Jonathan Stewart Football ProCamp
After the Carolina Panthers wrapped up the third phase of organized team activities (OTAs) last week, secondary coach Steve Wilks – who ran practice in coach Ron Rivera’s absence – said the biggest accomplishment was getting through OTAs without a major injury.
Spoken like a head coach.
Wilks is right: There’s enough attrition at NFL training camps every year. The last thing a team needs is to get a couple of key players hurt during the NFL’s equivalent of spring practice.
The Panthers came out of OTAs unscathed, and managed to get their franchise quarterback locked up, as well. That’s a win-win.
As for other players and positions, it’s tough to do a detailed personnel evaluation – especially where linemen are concerned – based on 10 practices without full pads or live contact.
But several players stood out during the four sessions the Panthers opened to the media over the past three weeks – for reasons both good and bad.
The Observer looks at a few of the OTA standouts, as well players who will be looking to bounce back with stronger performances at this week’s mandatory, three-day minicamp.
Josh Norman: The fourth-year cornerback picked up where he left off in 2014, blanketing receivers, making plays on the ball and exuding what he calls “swag.”
Norman’s play took off last season when he stopped freelancing and played within the scheme. Adding veteran corner Charles Tillman in the offseason will only help Norman’s development.
“He’s on the verge, in my opinion, of being one of the top corners in the National Football League,” Wilks said. “He’s gotten to the point where he understands the details of the game. He’s been a student of the game. He’s letting the game come to him. He’s not trying to do things outside the defense, and it’s really showing in his play.”
Norman, who’s entering a contract year, soon could be paid like one of the game’s top corners, as well.
Frank Alexander: Alexander, suspended for the first 14 games last season, approached practices like he had something to prove. Coaches have seen this from Alexander before: Rivera called him the MVP at training camp last year in Spartanburg.
You might have heard the Panthers are looking for another pass rusher after opting not to address the position in the draft or free agency following Greg Hardy’s departure. Alexander, who pulled his groin late last week, could be the answer.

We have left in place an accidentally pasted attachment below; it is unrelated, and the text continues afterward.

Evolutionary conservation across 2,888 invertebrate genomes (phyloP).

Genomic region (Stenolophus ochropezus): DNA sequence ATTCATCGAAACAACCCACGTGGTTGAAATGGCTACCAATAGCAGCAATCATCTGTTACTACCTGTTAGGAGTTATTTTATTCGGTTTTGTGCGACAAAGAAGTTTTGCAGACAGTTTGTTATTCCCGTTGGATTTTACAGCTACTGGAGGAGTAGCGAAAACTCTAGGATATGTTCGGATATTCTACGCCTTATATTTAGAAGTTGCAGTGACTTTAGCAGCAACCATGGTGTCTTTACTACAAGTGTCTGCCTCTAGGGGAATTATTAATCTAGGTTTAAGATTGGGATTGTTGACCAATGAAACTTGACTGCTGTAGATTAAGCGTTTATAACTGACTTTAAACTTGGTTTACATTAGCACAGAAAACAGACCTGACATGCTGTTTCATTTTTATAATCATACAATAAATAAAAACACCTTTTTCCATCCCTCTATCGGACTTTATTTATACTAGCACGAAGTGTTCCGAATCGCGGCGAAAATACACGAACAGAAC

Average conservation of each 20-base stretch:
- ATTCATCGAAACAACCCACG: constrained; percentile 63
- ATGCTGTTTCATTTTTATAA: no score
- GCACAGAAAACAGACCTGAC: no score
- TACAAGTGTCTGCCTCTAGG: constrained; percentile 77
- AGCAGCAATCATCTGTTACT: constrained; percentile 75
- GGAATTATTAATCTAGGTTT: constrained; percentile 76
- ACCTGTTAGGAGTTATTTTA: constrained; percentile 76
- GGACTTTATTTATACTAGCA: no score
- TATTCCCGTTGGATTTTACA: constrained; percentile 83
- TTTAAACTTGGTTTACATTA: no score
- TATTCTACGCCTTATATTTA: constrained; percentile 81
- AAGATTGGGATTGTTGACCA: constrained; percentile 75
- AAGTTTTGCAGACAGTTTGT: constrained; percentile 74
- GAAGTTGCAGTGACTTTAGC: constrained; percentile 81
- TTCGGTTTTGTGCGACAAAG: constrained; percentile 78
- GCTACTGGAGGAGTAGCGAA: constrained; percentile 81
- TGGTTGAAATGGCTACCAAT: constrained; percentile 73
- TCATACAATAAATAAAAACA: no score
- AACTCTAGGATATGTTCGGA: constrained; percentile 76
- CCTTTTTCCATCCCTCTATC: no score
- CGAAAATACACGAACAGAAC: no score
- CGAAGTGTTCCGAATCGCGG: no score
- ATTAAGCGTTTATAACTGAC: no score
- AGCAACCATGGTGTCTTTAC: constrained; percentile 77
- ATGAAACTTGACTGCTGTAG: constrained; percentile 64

Corey Brown: The Receiver Formerly Known as Philly dropped his nickname, but still flashed the same speed while getting behind defensive backs. Brown gained the trust of Cam Newton with a couple of big catches last season after the Panthers cut Jason Avant.
Despite a deeper receiving corps this season following the additions of Ted Ginn Jr. and Devin Funchess, Brown’s speed will keep him in the rotation.
A FEW WHO STRUGGLED
Jarrett Boykin: ‘Struggle’ might be too strong, but the Charlotte product and free agent acquisition did little to separate himself from the crowd at receiver. Boykin had a huge drop-off last year in Green Bay, catching three passes for 23 yards after finishing with 49 receptions for 681 yards in 2013.
The Panthers didn’t sign Boykin (6-2, 215) to stretch the field. But they were hoping he could add depth at receiver while pitching in on special teams. He’s not off to a strong start.
Teddy Williams: In fairness, Williams was signed primarily as a special teams ace. But the former Jacksonville cornerback ended up getting a lot of reps at corner due to Bené Benwikere’s hamstring injury.
Williams has good speed. But he was beaten deep a few times early in OTAs, then was sidelined late last week with his own injury.
Considering Williams’ former teams have tried him at both receiver and corner, the Panthers didn’t think they were signing a shut-down corner. He’ll be expected to earn his $2.3 million on special teams.
A bunch of guys with sore hamstrings: Wideout Kelvin Benjamin and Benwikere were the biggest names among the hamstrung players. But the Panthers know what they have in the two second-year players who made big impacts as rookie.
That’s not the case with several young players who weren’t able to do much.
Cornerback Garry Peters, an undrafted rookie from Clemson, spent most of the past three weeks stretching with the training staff.
Jocquel Skinner, a corner with 4.3 speed in the 40, signed on June 2 and proceeded to pull his hamstring during his first practice.
Rivera said he was concerned about the rash of hamstring issues, but said “the bigger thing, the more important thing is we get them back on the field as quick as possible.”
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